Disaster First Aid: User and Instructor Endoresments
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Life Lines Articles - Disaster First Aid

It Can't Happen Here...
Katrina and the California Earthquake

by Victoria Chames, EMT, EDT

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"The Bay Area has the highest concentration of earthquake faults in the world."
-Bill Lettis, earth sciences consultant.

What happened last week in New Orleans and the Gulf Coast of the United States was not only the worst natural disaster in the history of this country, but also the loudest wake-up call ever experienced by our comfortable over-confident society. We never dreamed something of such horror and magnitude could ever happen here - even though all the TV meteorologists told us it might, then days before the storm hit land, told us it would.

“The bad news: The chances of the Big Quake happening in the next 30 years are about 90%, and the odds are that it will be in our own back yard.”
–reporter Chris Treadway, Montclarion January 1999

Along the West Coast from Canada to Mexico, we still think "the Big One" won’t really happen, even though we’ve been told repeatedly by every geologist and every emergency response and emergency management agency that it will. The odds of a hurricane the size of Katrina were extremely small - less than a 1% probability. The odds of the Big Quake have been reported conservatively at about 70% probability, and by the specialists in the trenches say 90%.

"In the next 30 years" by the way, doesn’t mean after 30 more years (hello) it means any time now, within this 30 year time span we are already in. It could be today, or tonight while you sleep. How prepared are you? There is no question of IF it will happen; the only question is WHEN, and Katrina surely is telling us we’d best not wait till the last minute to do what we can to prepare. That will be way too late.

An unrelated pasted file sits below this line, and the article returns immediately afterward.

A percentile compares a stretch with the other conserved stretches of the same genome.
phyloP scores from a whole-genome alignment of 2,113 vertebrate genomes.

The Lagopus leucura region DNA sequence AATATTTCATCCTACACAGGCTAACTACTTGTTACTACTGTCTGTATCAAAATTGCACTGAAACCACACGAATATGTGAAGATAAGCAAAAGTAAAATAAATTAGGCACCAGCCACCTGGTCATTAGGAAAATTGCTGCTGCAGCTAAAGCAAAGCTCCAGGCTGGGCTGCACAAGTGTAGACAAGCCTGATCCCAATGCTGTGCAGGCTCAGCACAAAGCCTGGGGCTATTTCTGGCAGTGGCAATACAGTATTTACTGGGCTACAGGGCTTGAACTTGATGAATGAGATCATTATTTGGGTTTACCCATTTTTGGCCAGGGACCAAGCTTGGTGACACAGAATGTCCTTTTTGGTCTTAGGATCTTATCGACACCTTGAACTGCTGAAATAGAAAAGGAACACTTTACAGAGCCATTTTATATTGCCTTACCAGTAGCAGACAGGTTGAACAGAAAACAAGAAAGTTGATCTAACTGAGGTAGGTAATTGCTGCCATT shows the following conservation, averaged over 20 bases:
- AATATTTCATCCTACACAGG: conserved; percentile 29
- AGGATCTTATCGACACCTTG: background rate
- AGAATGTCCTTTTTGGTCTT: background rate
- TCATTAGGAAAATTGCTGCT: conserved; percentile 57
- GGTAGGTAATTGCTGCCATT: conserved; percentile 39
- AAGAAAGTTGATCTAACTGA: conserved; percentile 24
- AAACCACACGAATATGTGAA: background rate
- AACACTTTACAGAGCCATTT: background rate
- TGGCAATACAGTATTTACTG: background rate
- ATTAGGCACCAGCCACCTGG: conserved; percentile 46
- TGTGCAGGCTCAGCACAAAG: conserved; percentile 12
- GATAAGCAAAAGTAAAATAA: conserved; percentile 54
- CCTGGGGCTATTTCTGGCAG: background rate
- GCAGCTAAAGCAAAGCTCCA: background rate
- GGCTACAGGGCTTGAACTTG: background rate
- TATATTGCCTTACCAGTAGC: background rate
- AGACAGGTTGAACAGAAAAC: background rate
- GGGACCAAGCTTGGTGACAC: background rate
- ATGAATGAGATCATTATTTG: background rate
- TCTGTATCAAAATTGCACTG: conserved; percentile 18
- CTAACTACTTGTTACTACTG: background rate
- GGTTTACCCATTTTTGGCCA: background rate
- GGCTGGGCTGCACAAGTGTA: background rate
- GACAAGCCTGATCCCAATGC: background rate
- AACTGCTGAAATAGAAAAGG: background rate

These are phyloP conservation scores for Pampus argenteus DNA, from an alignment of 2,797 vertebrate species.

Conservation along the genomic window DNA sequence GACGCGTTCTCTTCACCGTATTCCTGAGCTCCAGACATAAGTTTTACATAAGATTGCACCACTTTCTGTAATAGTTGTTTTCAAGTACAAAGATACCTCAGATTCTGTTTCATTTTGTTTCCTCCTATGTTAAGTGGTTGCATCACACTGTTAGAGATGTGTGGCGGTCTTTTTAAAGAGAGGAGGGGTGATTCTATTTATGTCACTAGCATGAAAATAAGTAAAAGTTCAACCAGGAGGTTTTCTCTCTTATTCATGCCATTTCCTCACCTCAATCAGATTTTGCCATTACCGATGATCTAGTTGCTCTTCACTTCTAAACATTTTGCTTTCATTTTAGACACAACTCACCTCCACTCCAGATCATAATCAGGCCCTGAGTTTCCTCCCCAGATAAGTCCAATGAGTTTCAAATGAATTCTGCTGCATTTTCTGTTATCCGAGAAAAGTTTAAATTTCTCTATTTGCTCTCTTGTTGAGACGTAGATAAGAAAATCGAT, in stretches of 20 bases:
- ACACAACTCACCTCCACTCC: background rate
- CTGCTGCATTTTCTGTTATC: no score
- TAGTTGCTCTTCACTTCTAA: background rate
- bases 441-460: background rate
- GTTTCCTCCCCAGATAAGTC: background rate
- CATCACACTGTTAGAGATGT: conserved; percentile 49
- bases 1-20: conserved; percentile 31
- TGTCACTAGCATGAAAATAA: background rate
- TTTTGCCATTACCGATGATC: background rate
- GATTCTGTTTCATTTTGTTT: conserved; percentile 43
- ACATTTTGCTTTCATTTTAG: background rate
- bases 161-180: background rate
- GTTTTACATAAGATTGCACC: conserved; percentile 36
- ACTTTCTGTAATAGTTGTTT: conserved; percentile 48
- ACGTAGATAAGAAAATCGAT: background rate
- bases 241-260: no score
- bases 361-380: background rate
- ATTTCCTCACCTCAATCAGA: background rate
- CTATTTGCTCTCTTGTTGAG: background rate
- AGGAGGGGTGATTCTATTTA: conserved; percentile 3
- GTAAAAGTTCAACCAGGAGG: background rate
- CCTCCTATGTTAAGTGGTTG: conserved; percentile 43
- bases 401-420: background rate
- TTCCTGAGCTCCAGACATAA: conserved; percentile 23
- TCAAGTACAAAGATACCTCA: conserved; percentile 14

Here are a few things we KNOW:

1. The areas of destruction probably will be vast, and potentially spread over a much larger area than Katrina.

2. Those areas will look a lot like New Orleans did, except possibly there will be less flooding and more bleeding.

3. There will be thousands more physical and trauma injuries, such as structures collapsing on people, and buildings and cars trapping or crushing people, and torn power lines causing electrocutions and fires.

4. The Big Quake is expected to be much worse than Katrina. I won’t say more; you already know this.There won't be enough emergency, medical, or rescue help for everybody. Most of us will have to wait at leat 24 hours to 3 days, and longer in outlying or less-populated areas.

5. All city, county, and state Disaster Planning and Response agencies have been telling us since 1989, very clearly and specifically, that every citizen should expect and be prepared to manage on our own without outside help for at least 24 hours to three days immediately following a major disaster of any kind.

6. An abundance of information and detailed instructions have been published and widely distributed for free, everywhere on the West Coast and internationally on the internet. Have you read some of it? Have you done anything?

7. The State of California (and I believe Oregon and Washington as well) has mandated every county and city to provide some kind of disaster preparedness and civilian disaster response training for their citizens. Do you know where to get it?